By Jonathan Friedman
November 24, 2009 -- The Santa Monica-Malibu Unified
School District could run out of its financial reserves by
the middle of next year. To avoid that situation, District
officials must decide on a combination of cost cuts and revenue
Board of Education members received the dark outlook during
presentations from the District’s chief financial officer
and the head of the Financial Oversight Committee (FOC) at
“Without further action, our District is projected
to burn through $22 million in reserves within 18 months,”
FOC Chair Cynthia Torres told the Board. “The Financial
Oversight Committee finds this prospect totally unacceptable.”
The District is already operating on a $10 million deficit
for the 2009-10 school year. That amount is expected to increase
during at least the next two years on the District’s
current budget plan.
The District’s financial reserves must cover the deficit.
But there is not enough money in the reserves to cover deficit
spending for much longer.
With most of the SMMUSD’s funding (72 percent) coming
from the state, California’s budget struggles become
the District’s problem, too. The state must deal with
its own estimated $21 billion budget shortfall. A consequence
of that will be less money to school districts.
Torres offered eight ideas she said could enhance SMMUSD
revenue by an estimated $6.7 million per year. One is an additional
parcel tax, something a special District committee is already
studying. The Board will consider a proposal from that committee
on a possible ballot measure at its December 10 meeting.
Other ideas include targeted fundraising, licensing the use
of District names for merchandise, a campaign to increase
student attendance (state funding is based on daily attendance)
and placing ads on District schools and buses as well as the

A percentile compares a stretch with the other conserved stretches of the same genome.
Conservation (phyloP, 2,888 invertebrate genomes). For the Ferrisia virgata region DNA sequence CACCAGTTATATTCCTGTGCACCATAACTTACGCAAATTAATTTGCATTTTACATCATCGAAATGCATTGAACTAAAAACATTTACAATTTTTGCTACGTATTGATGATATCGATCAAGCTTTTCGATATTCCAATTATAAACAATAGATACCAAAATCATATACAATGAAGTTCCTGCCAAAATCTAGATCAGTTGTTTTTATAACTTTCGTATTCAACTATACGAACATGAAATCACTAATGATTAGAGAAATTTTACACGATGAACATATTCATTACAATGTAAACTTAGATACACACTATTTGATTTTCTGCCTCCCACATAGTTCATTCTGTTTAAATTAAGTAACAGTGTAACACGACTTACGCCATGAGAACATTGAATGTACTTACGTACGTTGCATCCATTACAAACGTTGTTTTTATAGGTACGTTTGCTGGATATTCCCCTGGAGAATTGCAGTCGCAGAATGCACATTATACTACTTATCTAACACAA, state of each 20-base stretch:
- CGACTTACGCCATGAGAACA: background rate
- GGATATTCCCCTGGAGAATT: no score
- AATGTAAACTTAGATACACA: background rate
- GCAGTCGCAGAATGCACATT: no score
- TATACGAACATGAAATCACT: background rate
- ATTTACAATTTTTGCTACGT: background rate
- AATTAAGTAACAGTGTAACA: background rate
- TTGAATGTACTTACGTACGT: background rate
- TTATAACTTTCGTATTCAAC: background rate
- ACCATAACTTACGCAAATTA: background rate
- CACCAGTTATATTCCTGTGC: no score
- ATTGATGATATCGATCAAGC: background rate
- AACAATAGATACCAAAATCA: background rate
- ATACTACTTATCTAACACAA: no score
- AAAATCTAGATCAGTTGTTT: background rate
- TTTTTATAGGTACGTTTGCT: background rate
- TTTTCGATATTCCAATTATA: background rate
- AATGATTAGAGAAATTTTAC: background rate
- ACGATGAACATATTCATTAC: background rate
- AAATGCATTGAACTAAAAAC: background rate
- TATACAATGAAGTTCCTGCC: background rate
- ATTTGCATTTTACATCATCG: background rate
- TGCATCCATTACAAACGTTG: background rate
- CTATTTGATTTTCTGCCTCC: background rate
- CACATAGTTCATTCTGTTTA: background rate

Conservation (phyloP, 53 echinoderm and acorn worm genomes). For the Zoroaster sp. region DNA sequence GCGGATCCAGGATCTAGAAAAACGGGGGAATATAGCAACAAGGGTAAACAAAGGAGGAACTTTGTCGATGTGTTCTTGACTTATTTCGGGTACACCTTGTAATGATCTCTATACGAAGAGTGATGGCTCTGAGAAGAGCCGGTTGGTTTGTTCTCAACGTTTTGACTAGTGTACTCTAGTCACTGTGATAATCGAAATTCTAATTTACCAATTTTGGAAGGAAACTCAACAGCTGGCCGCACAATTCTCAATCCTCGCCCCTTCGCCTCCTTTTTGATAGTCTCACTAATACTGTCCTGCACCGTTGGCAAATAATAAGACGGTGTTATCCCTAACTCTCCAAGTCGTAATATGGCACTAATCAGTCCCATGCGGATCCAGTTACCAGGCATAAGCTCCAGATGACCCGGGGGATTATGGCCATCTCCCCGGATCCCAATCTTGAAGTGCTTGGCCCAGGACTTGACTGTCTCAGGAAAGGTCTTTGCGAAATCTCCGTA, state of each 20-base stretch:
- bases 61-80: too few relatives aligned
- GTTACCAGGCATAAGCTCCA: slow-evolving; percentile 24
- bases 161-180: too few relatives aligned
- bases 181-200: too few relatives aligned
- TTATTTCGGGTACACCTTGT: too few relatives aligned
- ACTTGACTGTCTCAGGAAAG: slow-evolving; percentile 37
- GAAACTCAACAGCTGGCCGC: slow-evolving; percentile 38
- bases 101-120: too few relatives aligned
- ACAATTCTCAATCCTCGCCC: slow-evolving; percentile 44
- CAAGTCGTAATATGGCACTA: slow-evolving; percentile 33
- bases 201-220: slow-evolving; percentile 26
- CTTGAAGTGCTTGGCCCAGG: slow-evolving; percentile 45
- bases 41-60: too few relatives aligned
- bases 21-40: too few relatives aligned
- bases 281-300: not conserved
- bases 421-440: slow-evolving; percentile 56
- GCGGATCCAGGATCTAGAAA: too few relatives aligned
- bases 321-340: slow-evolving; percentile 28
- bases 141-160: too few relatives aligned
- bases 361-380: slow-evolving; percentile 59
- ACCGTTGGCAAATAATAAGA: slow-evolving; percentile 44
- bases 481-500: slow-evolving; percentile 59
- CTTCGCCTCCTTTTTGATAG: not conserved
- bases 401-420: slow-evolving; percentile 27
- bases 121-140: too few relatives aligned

Superintendent Tim Cuneo said SMMUSD officials would be studying
the FOC’s revenue ideas and will come to the Board with
findings shortly after January 1. He said most of the concepts
would require more spending initially.
“These things will take time to get results, so it’s
an investment that upfront will reap some benefits down the
way,” Cuneo said. “But it’s not the quick
"The solution that we’re going to have to deal
with is very difficult decisions around programs, and those
programs are people,” the superintendent said.
Numerous programs are on the potential chopping block, although
there is no official proposal on the table. The Board members
began speaking about budget adjustments at Thursday’s
meeting, a discussion that continued during a workshop on
Also at Thursday’s meeting, the Board approved the
purchase of two homes next to Edison Language Academy for
a total of $3,365,000. District officials say the transactions
are necessary to make room for a school expansion project.
District officials had been in discussion with the two families
that own the homes for several months, but were unable to
reach settlements. An agreement was finally reached after
the District began the eminent domain legal process.
“The board found that these settlements were advantageous
and will result in substantial savings to the District,”
Board President Ralph Mechur said about the decision, which
was made during the closed session portion of the meeting.